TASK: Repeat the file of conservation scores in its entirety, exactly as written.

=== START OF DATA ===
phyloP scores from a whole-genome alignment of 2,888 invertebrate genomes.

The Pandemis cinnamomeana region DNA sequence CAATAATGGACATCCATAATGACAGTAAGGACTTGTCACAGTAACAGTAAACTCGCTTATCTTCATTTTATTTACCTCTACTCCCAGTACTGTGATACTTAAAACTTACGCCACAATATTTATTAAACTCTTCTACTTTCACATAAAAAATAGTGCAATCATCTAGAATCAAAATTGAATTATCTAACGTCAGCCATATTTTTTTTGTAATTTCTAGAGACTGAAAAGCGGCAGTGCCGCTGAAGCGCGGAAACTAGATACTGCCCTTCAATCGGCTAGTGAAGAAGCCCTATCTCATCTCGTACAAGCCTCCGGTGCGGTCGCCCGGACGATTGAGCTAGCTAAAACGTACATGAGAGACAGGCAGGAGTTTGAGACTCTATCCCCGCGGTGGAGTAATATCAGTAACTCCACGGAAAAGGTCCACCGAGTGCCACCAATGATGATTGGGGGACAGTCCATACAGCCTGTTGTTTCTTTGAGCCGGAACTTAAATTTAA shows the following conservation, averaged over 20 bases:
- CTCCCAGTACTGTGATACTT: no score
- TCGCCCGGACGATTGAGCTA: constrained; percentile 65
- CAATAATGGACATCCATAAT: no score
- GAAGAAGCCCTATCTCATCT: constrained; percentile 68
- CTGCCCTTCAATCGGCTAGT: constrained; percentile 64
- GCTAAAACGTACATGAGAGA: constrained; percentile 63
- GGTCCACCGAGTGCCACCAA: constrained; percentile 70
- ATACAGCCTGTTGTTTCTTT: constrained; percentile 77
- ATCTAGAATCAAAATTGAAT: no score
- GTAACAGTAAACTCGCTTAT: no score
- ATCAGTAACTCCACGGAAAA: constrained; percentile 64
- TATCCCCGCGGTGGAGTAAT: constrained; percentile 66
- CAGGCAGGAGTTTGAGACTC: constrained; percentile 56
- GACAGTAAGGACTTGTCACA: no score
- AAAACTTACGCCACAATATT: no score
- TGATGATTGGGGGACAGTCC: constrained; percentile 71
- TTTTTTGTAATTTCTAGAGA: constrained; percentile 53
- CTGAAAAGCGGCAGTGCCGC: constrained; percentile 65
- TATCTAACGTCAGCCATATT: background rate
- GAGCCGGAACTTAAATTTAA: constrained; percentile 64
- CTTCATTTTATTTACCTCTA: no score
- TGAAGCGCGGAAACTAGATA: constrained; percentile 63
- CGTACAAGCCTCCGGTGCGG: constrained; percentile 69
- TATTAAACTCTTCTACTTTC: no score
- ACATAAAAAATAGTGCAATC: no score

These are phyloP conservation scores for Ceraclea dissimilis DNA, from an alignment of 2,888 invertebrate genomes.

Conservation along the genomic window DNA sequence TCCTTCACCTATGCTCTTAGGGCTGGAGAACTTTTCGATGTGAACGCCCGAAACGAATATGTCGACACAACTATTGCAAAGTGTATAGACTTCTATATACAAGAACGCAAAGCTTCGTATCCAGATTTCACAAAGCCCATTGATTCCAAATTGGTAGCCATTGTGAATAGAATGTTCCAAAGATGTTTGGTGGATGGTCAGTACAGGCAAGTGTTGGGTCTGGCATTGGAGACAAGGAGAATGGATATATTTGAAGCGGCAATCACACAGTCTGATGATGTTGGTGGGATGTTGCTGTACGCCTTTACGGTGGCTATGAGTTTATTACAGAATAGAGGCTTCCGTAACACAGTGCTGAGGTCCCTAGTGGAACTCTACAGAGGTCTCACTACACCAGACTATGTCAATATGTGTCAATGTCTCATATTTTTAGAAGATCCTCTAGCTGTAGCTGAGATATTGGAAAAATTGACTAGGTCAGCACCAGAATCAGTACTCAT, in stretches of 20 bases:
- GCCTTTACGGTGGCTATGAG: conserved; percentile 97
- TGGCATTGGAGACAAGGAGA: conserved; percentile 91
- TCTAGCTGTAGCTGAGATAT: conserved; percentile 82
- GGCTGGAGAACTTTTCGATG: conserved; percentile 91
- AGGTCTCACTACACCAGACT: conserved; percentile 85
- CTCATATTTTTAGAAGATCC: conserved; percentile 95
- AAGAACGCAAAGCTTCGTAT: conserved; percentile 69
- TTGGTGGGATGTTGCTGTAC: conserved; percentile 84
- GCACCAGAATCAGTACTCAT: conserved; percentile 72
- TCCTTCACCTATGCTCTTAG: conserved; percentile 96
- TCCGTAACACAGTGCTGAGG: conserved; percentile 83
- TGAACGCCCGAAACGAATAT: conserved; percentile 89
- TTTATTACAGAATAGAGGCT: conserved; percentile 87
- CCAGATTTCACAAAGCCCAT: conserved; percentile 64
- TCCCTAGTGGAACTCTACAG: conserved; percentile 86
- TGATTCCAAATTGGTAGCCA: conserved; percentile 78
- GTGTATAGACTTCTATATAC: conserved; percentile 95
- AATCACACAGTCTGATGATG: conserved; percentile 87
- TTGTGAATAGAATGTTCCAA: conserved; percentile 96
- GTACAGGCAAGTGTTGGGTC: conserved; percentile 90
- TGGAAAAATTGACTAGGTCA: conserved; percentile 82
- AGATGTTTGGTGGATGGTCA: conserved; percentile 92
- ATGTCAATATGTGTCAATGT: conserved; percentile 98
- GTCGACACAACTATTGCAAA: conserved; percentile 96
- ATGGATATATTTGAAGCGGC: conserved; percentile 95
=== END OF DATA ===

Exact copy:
phyloP scores from a whole-genome alignment of 2,888 invertebrate genomes.

The Pandemis cinnamomeana region DNA sequence CAATAATGGACATCCATAATGACAGTAAGGACTTGTCACAGTAACAGTAAACTCGCTTATCTTCATTTTATTTACCTCTACTCCCAGTACTGTGATACTTAAAACTTACGCCACAATATTTATTAAACTCTTCTACTTTCACATAAAAAATAGTGCAATCATCTAGAATCAAAATTGAATTATCTAACGTCAGCCATATTTTTTTTGTAATTTCTAGAGACTGAAAAGCGGCAGTGCCGCTGAAGCGCGGAAACTAGATACTGCCCTTCAATCGGCTAGTGAAGAAGCCCTATCTCATCTCGTACAAGCCTCCGGTGCGGTCGCCCGGACGATTGAGCTAGCTAAAACGTACATGAGAGACAGGCAGGAGTTTGAGACTCTATCCCCGCGGTGGAGTAATATCAGTAACTCCACGGAAAAGGTCCACCGAGTGCCACCAATGATGATTGGGGGACAGTCCATACAGCCTGTTGTTTCTTTGAGCCGGAACTTAAATTTAA shows the following conservation, averaged over 20 bases:
- CTCCCAGTACTGTGATACTT: no score
- TCGCCCGGACGATTGAGCTA: constrained; percentile 65
- CAATAATGGACATCCATAAT: no score
- GAAGAAGCCCTATCTCATCT: constrained; percentile 68
- CTGCCCTTCAATCGGCTAGT: constrained; percentile 64
- GCTAAAACGTACATGAGAGA: constrained; percentile 63
- GGTCCACCGAGTGCCACCAA: constrained; percentile 70
- ATACAGCCTGTTGTTTCTTT: constrained; percentile 77
- ATCTAGAATCAAAATTGAAT: no score
- GTAACAGTAAACTCGCTTAT: no score
- ATCAGTAACTCCACGGAAAA: constrained; percentile 64
- TATCCCCGCGGTGGAGTAAT: constrained; percentile 66
- CAGGCAGGAGTTTGAGACTC: constrained; percentile 56
- GACAGTAAGGACTTGTCACA: no score
- AAAACTTACGCCACAATATT: no score
- TGATGATTGGGGGACAGTCC: constrained; percentile 71
- TTTTTTGTAATTTCTAGAGA: constrained; percentile 53
- CTGAAAAGCGGCAGTGCCGC: constrained; percentile 65
- TATCTAACGTCAGCCATATT: background rate
- GAGCCGGAACTTAAATTTAA: constrained; percentile 64
- CTTCATTTTATTTACCTCTA: no score
- TGAAGCGCGGAAACTAGATA: constrained; percentile 63
- CGTACAAGCCTCCGGTGCGG: constrained; percentile 69
- TATTAAACTCTTCTACTTTC: no score
- ACATAAAAAATAGTGCAATC: no score

These are phyloP conservation scores for Ceraclea dissimilis DNA, from an alignment of 2,888 invertebrate genomes.

Conservation along the genomic window DNA sequence TCCTTCACCTATGCTCTTAGGGCTGGAGAACTTTTCGATGTGAACGCCCGAAACGAATATGTCGACACAACTATTGCAAAGTGTATAGACTTCTATATACAAGAACGCAAAGCTTCGTATCCAGATTTCACAAAGCCCATTGATTCCAAATTGGTAGCCATTGTGAATAGAATGTTCCAAAGATGTTTGGTGGATGGTCAGTACAGGCAAGTGTTGGGTCTGGCATTGGAGACAAGGAGAATGGATATATTTGAAGCGGCAATCACACAGTCTGATGATGTTGGTGGGATGTTGCTGTACGCCTTTACGGTGGCTATGAGTTTATTACAGAATAGAGGCTTCCGTAACACAGTGCTGAGGTCCCTAGTGGAACTCTACAGAGGTCTCACTACACCAGACTATGTCAATATGTGTCAATGTCTCATATTTTTAGAAGATCCTCTAGCTGTAGCTGAGATATTGGAAAAATTGACTAGGTCAGCACCAGAATCAGTACTCAT, in stretches of 20 bases:
- GCCTTTACGGTGGCTATGAG: conserved; percentile 97
- TGGCATTGGAGACAAGGAGA: conserved; percentile 91
- TCTAGCTGTAGCTGAGATAT: conserved; percentile 82
- GGCTGGAGAACTTTTCGATG: conserved; percentile 91
- AGGTCTCACTACACCAGACT: conserved; percentile 85
- CTCATATTTTTAGAAGATCC: conserved; percentile 95
- AAGAACGCAAAGCTTCGTAT: conserved; percentile 69
- TTGGTGGGATGTTGCTGTAC: conserved; percentile 84
- GCACCAGAATCAGTACTCAT: conserved; percentile 72
- TCCTTCACCTATGCTCTTAG: conserved; percentile 96
- TCCGTAACACAGTGCTGAGG: conserved; percentile 83
- TGAACGCCCGAAACGAATAT: conserved; percentile 89
- TTTATTACAGAATAGAGGCT: conserved; percentile 87
- CCAGATTTCACAAAGCCCAT: conserved; percentile 64
- TCCCTAGTGGAACTCTACAG: conserved; percentile 86
- TGATTCCAAATTGGTAGCCA: conserved; percentile 78
- GTGTATAGACTTCTATATAC: conserved; percentile 95
- AATCACACAGTCTGATGATG: conserved; percentile 87
- TTGTGAATAGAATGTTCCAA: conserved; percentile 96
- GTACAGGCAAGTGTTGGGTC: conserved; percentile 90
- TGGAAAAATTGACTAGGTCA: conserved; percentile 82
- AGATGTTTGGTGGATGGTCA: conserved; percentile 92
- ATGTCAATATGTGTCAATGT: conserved; percentile 98
- GTCGACACAACTATTGCAAA: conserved; percentile 96
- ATGGATATATTTGAAGCGGC: conserved; percentile 95